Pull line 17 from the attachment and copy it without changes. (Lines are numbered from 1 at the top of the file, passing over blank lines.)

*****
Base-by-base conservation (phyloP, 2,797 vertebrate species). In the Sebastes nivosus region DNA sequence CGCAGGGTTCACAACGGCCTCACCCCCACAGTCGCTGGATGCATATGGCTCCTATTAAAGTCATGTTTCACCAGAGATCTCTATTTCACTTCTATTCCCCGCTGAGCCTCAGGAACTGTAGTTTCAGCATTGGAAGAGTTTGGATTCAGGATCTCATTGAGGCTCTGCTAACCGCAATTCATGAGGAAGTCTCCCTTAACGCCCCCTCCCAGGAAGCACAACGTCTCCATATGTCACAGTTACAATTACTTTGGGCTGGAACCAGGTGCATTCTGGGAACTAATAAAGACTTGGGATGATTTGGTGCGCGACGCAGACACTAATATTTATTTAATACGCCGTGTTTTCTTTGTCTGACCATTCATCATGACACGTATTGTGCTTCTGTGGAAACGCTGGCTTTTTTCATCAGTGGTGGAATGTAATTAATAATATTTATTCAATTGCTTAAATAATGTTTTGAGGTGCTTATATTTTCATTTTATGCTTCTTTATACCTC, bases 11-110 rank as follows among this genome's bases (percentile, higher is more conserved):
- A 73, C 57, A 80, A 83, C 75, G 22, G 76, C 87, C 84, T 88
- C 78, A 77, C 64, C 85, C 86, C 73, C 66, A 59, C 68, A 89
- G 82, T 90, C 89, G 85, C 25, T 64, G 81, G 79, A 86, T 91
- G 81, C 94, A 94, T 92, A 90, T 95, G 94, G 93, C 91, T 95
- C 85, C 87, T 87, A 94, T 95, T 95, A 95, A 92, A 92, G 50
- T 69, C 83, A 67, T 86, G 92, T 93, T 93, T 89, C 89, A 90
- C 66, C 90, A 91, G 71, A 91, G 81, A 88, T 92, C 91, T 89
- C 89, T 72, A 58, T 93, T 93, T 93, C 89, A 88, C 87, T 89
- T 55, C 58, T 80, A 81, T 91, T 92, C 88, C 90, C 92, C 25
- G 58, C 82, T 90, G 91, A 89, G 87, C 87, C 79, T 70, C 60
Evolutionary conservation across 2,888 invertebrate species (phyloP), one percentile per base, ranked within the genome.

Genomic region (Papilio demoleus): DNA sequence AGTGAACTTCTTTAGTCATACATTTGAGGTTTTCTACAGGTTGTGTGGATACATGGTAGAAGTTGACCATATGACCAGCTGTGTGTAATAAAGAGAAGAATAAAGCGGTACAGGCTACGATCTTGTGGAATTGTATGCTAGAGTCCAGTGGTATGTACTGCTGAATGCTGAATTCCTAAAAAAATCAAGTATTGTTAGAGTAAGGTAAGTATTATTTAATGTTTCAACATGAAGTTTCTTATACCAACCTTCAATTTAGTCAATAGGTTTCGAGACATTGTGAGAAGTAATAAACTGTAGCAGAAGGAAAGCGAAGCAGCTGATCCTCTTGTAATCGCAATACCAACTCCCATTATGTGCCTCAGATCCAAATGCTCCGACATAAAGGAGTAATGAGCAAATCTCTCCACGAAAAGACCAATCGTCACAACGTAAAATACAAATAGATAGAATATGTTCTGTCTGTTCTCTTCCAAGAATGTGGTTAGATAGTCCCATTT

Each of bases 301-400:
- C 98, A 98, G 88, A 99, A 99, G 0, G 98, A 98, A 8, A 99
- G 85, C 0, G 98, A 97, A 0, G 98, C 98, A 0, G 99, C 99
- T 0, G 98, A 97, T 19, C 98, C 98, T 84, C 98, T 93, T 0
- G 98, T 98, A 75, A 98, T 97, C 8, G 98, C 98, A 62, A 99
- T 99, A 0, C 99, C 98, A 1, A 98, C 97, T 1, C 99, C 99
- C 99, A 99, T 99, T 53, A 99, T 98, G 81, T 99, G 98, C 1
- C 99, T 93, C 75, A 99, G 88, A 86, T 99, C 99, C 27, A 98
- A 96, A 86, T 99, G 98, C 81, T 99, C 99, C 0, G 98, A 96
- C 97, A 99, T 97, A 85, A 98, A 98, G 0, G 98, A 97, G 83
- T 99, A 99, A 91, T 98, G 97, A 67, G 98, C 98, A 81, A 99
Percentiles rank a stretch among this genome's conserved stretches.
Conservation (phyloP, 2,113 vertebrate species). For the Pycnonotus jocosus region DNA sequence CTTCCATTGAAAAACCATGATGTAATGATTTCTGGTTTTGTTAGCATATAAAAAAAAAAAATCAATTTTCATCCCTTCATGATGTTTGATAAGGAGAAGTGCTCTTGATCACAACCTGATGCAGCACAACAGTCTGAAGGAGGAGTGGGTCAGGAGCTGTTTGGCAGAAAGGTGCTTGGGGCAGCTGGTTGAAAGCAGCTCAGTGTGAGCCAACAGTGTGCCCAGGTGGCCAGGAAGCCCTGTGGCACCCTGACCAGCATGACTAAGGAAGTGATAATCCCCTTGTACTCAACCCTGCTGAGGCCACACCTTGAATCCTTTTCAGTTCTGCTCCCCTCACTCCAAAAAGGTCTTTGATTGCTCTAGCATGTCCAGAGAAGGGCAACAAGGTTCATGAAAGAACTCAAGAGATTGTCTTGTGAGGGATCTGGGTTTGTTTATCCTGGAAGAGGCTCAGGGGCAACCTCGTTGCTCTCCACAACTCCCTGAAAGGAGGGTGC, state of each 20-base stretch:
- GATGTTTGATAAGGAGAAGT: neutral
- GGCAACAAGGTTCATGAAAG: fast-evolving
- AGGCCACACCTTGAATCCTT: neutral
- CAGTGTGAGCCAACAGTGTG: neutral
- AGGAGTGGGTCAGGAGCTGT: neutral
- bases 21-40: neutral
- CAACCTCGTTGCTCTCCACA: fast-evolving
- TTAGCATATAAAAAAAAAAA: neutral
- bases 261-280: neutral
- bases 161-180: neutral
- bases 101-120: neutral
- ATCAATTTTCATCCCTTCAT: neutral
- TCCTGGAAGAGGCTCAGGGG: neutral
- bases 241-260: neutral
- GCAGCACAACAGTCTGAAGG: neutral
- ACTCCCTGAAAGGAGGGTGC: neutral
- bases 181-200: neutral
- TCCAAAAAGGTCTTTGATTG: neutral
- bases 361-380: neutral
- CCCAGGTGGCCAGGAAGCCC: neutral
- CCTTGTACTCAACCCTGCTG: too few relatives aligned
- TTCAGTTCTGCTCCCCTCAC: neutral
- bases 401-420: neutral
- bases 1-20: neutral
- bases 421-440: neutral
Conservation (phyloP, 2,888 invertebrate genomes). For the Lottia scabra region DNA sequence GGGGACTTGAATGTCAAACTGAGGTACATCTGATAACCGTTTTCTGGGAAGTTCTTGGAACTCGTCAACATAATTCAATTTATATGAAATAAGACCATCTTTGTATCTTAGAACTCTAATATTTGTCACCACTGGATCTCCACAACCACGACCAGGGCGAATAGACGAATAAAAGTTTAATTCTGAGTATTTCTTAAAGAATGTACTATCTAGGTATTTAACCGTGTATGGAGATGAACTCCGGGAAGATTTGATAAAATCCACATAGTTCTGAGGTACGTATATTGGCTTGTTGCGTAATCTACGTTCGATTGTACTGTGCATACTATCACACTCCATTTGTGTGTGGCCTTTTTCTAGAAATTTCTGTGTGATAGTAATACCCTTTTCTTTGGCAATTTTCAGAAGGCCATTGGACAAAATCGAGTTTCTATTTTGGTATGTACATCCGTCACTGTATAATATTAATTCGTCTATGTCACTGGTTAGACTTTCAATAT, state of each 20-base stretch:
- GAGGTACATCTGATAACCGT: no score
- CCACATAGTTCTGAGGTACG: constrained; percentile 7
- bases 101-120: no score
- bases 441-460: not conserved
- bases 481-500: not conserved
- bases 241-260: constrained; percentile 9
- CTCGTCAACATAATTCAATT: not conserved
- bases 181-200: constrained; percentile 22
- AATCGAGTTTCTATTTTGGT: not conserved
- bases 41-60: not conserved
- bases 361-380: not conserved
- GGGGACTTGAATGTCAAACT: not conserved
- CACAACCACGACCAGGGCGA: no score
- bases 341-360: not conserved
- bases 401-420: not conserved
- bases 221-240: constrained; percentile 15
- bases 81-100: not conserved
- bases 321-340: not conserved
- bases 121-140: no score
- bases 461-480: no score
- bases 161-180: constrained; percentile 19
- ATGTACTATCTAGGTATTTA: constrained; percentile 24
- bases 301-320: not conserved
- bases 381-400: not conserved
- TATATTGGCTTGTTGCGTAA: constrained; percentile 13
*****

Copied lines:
- T 0, G 98, A 97, T 19, C 98, C 98, T 84, C 98, T 93, T 0